This research is worth noting as a measure of the relative importance of visceral fat to long-term health. The more of it you have the worse off you are:
[Researchers] developed a new method to quantify the risk specifically associated with abdominal obesity. A follow-up study [supports] their contention that the technique, known as A Body Shape Index (ABSI), is a more effective predictor of mortality than Body Mass Index (BMI), the most common measure used to define obesity.
The team analyzed data for 7,011 adults, 18+, who participated in the first Health and Lifestyle Survey (HALS1), conducted in Great Britain in the mid 1980s, and a follow-up survey seven years later (HALS2). The sample was broadly representative of the British population in terms of region, employment status, national origin, and age. They used National Health Service records through 2009 to identify deaths and cancer cases: 2,203 deaths were recorded among the sample population.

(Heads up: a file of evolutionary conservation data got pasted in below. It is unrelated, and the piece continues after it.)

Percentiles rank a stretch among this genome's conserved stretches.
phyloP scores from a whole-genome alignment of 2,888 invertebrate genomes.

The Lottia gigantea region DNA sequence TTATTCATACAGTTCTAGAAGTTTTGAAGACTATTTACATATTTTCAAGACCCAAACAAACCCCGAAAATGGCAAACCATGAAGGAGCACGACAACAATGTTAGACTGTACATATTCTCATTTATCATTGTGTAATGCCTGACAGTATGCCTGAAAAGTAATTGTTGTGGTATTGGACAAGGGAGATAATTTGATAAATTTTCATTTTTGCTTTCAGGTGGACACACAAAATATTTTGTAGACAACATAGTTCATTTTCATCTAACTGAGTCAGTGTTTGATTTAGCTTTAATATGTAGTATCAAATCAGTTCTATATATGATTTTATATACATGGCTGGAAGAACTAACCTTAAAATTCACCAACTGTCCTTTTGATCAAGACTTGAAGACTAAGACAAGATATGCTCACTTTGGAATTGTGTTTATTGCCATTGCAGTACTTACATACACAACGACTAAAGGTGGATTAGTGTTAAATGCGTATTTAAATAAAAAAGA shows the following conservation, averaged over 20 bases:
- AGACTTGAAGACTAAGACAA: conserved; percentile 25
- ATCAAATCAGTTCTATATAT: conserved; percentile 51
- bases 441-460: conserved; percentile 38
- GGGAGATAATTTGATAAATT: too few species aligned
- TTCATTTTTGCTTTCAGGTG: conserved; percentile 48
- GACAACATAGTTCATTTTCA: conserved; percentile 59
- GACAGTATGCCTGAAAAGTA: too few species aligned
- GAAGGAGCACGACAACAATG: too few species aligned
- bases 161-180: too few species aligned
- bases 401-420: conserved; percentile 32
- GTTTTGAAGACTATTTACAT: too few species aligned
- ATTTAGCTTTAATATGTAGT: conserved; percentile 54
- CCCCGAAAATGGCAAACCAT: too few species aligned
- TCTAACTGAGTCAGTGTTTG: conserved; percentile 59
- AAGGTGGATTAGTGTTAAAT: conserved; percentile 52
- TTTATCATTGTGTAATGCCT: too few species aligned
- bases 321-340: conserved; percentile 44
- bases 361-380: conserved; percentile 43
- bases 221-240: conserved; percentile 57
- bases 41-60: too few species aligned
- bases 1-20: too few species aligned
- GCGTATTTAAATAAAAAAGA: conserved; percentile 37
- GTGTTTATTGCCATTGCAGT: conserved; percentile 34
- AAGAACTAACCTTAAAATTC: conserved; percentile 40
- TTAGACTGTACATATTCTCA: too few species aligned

The analysis found ABSI to be a strong indicator of mortality hazard among the HALS population. Death rates increased by a factor of 1.13 for each standard deviation increase in ABSI. Persons with ABSI in the top 20 percent were found to have death rates 61 percent higher than those with ABSI in the bottom 20 percent.